Surround delay circuit

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SURROUND SOUND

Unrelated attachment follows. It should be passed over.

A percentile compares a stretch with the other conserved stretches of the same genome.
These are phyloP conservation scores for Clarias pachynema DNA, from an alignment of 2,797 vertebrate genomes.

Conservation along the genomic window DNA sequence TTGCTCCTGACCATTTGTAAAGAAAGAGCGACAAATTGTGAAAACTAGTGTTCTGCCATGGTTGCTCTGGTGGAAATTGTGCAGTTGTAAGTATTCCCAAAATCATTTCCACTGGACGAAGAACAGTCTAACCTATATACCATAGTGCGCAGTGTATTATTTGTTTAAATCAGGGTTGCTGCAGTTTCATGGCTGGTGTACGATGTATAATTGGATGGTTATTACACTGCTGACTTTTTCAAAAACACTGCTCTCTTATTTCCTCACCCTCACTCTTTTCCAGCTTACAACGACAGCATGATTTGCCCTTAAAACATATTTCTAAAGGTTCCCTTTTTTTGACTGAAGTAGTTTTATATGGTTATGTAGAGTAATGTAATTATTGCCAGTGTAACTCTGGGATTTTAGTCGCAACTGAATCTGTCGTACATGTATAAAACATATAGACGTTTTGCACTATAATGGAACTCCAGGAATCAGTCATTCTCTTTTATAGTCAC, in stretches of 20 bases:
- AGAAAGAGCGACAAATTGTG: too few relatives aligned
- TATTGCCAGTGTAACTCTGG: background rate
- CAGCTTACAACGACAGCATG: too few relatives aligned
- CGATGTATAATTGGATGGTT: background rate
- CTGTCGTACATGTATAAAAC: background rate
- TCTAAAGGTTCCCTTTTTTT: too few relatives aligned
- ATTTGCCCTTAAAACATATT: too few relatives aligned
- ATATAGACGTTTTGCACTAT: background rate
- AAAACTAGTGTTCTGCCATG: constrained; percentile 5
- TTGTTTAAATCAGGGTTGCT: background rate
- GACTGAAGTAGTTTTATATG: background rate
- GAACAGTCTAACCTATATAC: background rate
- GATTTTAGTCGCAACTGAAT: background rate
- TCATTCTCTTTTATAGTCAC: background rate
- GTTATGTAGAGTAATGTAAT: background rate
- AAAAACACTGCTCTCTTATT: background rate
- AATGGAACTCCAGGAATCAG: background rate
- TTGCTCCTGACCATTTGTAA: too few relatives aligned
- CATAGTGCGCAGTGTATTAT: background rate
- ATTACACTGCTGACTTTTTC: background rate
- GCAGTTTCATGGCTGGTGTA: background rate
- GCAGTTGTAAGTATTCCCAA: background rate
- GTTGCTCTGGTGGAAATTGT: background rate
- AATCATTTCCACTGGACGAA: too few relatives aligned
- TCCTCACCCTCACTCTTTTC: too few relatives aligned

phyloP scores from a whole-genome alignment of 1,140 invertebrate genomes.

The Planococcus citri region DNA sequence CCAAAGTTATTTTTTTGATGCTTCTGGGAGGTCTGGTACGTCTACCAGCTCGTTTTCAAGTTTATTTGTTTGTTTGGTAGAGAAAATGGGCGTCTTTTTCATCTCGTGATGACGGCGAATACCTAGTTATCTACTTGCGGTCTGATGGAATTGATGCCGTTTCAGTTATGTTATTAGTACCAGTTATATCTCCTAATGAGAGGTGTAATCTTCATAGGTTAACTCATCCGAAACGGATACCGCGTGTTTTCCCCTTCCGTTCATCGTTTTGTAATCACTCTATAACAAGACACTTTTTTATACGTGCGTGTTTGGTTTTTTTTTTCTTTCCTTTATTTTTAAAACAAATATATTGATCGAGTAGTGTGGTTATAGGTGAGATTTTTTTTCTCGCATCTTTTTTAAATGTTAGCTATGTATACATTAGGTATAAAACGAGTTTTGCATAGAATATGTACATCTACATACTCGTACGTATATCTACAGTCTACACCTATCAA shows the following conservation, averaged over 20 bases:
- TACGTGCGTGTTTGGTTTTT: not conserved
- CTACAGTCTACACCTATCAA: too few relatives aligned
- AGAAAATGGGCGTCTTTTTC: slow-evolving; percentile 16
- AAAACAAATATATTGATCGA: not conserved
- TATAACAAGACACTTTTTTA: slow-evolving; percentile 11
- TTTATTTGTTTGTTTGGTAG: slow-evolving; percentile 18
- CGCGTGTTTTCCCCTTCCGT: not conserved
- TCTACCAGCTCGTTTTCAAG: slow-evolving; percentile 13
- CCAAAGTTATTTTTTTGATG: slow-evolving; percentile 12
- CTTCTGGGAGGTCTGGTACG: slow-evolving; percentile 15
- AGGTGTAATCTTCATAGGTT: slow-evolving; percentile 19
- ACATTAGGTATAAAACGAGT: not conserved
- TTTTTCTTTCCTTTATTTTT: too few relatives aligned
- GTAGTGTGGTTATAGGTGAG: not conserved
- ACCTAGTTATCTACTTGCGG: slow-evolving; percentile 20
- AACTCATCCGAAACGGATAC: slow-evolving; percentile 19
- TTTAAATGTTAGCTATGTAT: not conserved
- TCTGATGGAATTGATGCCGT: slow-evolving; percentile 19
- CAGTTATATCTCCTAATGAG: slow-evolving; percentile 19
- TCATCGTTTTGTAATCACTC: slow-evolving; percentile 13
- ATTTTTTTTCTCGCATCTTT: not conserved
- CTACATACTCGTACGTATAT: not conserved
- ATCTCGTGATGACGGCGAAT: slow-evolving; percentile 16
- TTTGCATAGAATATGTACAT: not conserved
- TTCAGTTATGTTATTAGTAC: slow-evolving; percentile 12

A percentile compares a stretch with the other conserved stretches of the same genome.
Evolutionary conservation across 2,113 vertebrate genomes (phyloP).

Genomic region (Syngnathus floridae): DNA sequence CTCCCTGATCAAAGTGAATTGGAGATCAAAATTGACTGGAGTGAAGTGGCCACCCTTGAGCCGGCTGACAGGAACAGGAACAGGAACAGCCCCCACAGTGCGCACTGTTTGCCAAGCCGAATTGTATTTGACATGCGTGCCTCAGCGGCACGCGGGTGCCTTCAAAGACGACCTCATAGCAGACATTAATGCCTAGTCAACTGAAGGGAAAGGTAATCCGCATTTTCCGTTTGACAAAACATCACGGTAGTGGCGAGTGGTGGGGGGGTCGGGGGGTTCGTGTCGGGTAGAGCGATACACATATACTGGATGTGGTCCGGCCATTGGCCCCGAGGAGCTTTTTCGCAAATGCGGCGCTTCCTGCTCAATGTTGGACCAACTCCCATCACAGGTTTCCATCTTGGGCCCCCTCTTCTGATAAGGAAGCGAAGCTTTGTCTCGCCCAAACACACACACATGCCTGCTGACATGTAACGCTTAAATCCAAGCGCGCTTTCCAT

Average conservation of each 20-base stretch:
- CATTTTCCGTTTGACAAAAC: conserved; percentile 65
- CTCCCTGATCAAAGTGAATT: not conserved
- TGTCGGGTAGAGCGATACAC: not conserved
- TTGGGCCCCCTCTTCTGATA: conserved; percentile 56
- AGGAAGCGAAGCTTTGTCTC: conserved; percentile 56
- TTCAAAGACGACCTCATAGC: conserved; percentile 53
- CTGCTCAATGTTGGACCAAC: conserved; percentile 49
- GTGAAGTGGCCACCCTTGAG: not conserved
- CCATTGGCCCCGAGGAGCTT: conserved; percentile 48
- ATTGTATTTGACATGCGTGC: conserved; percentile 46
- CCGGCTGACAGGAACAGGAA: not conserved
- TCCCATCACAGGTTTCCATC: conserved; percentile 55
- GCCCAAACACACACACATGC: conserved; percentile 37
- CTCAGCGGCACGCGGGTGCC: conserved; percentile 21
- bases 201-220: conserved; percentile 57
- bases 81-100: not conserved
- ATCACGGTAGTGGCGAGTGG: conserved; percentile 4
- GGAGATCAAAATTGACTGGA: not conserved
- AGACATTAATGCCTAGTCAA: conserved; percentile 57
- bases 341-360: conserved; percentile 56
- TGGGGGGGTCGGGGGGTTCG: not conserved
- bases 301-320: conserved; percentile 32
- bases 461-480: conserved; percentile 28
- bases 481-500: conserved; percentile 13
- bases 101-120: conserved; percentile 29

This surround-sound decoder is based on the 'Hafler' principle, first discovered by David Hafler sometime in the early s. The original idea was to connect a pair of speakers as shown in Figure 1, for use as the rear speakers in the surround setup. There is also no way to control the level reproduced, since it will always simply be the difference signal between left and right channels. If the signal is mono, then the signal in both channels will always be more or less identical, and there will be no output from the rear speakers at all. This circuit works by allowing the rear speakers to reproduce only the difference signal between the left and right outputs. All stereo encoded material has some difference between left and right channels if it didn't, it would be monoand it is this difference signal that is reproduced by the rear speakers. It is important to ensure that the connection between the rear speaker negative terminals is not earthed, or they will simply be in parallel with the main speakers. So, if you want to use separate amps for the rear speakers, basically you can't - unless you get sneaky. The first circuit in Figure 2 is completely passive, but requires that a suitable transformer is available. A suitable transformer means a line level, 10k impedance unit with a ratio - these are scarce, but are available after a search. You might be able to get away with a Ohm unit, but because of the impedances you need, its performance will be very ordinary, with an extreme lack of bass there is not enough inductance for a Ohm transformer to work satisfactorily at high impedances. Loading the transformer will give back some of the bass, but the preamp is unlikely to be very happy with the resulting impedance. Having said this, I have used telecommunications transformers for this application ohms and they seem to work fine. The circuit shown is not a bad compromise, although the impedances are too low for anything other than a solid state preamp preferably using opamps. Using a telephony transformer Ohmthe loss overall is about 3dB, with a low frequency -3dB point around Hz. This will vary depending on the quality of the transformer used, so experimentation will be needed. Although Ohm telephony transformers are reasonably readily available, some of them are pretty ordinary. My tests were on a really good one, built by an Australian company called Transcap. I think I can say with some certainty they will be rather unwilling to sell one-off quantities. Another manufacturer of really nice transformers is Midcom in the US, but you will have the same problem with them. These manufacturers are set up to deal with large orders from other companies, not the likes of you and me wanting one "You want As a result you will have to take whatever you can get. Since it is unlikely that this will be viable for most constructors, the alternative is to go active, using a dual opamp to perform the functions. This is described next.